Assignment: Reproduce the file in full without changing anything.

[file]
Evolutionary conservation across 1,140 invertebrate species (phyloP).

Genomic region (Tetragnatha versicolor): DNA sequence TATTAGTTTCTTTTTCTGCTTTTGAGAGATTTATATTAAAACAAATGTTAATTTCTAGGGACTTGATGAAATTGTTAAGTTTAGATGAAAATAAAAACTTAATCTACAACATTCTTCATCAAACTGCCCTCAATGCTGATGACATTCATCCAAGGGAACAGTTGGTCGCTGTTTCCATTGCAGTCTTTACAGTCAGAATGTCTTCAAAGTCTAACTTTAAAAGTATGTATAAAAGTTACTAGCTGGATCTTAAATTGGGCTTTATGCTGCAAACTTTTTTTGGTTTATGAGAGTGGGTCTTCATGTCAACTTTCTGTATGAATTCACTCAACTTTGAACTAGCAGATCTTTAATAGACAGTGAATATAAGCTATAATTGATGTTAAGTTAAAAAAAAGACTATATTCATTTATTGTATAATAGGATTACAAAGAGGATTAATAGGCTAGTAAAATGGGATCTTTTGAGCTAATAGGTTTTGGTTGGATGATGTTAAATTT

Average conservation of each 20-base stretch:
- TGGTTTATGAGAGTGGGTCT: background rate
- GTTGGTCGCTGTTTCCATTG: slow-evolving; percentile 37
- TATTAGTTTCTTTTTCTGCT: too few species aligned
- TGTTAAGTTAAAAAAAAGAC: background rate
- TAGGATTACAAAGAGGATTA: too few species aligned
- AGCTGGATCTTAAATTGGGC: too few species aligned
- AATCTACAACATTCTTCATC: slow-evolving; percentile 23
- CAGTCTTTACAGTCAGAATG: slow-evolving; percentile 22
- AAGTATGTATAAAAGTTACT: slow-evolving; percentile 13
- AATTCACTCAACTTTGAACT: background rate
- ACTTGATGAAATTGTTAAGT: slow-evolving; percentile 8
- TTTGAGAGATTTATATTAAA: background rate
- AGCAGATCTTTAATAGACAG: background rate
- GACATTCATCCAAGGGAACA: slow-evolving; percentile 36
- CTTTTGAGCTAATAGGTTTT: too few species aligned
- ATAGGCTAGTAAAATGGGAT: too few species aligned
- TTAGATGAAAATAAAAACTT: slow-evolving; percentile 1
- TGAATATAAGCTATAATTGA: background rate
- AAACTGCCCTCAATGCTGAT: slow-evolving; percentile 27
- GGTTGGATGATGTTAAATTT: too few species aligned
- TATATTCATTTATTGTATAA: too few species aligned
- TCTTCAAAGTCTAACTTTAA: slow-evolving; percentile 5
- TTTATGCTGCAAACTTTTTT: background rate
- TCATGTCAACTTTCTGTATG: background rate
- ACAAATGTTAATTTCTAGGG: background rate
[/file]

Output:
Evolutionary conservation across 1,140 invertebrate species (phyloP).

Genomic region (Tetragnatha versicolor): DNA sequence TATTAGTTTCTTTTTCTGCTTTTGAGAGATTTATATTAAAACAAATGTTAATTTCTAGGGACTTGATGAAATTGTTAAGTTTAGATGAAAATAAAAACTTAATCTACAACATTCTTCATCAAACTGCCCTCAATGCTGATGACATTCATCCAAGGGAACAGTTGGTCGCTGTTTCCATTGCAGTCTTTACAGTCAGAATGTCTTCAAAGTCTAACTTTAAAAGTATGTATAAAAGTTACTAGCTGGATCTTAAATTGGGCTTTATGCTGCAAACTTTTTTTGGTTTATGAGAGTGGGTCTTCATGTCAACTTTCTGTATGAATTCACTCAACTTTGAACTAGCAGATCTTTAATAGACAGTGAATATAAGCTATAATTGATGTTAAGTTAAAAAAAAGACTATATTCATTTATTGTATAATAGGATTACAAAGAGGATTAATAGGCTAGTAAAATGGGATCTTTTGAGCTAATAGGTTTTGGTTGGATGATGTTAAATTT

Average conservation of each 20-base stretch:
- TGGTTTATGAGAGTGGGTCT: background rate
- GTTGGTCGCTGTTTCCATTG: slow-evolving; percentile 37
- TATTAGTTTCTTTTTCTGCT: too few species aligned
- TGTTAAGTTAAAAAAAAGAC: background rate
- TAGGATTACAAAGAGGATTA: too few species aligned
- AGCTGGATCTTAAATTGGGC: too few species aligned
- AATCTACAACATTCTTCATC: slow-evolving; percentile 23
- CAGTCTTTACAGTCAGAATG: slow-evolving; percentile 22
- AAGTATGTATAAAAGTTACT: slow-evolving; percentile 13
- AATTCACTCAACTTTGAACT: background rate
- ACTTGATGAAATTGTTAAGT: slow-evolving; percentile 8
- TTTGAGAGATTTATATTAAA: background rate
- AGCAGATCTTTAATAGACAG: background rate
- GACATTCATCCAAGGGAACA: slow-evolving; percentile 36
- CTTTTGAGCTAATAGGTTTT: too few species aligned
- ATAGGCTAGTAAAATGGGAT: too few species aligned
- TTAGATGAAAATAAAAACTT: slow-evolving; percentile 1
- TGAATATAAGCTATAATTGA: background rate
- AAACTGCCCTCAATGCTGAT: slow-evolving; percentile 27
- GGTTGGATGATGTTAAATTT: too few species aligned
- TATATTCATTTATTGTATAA: too few species aligned
- TCTTCAAAGTCTAACTTTAA: slow-evolving; percentile 5
- TTTATGCTGCAAACTTTTTT: background rate
- TCATGTCAACTTTCTGTATG: background rate
- ACAAATGTTAATTTCTAGGG: background rate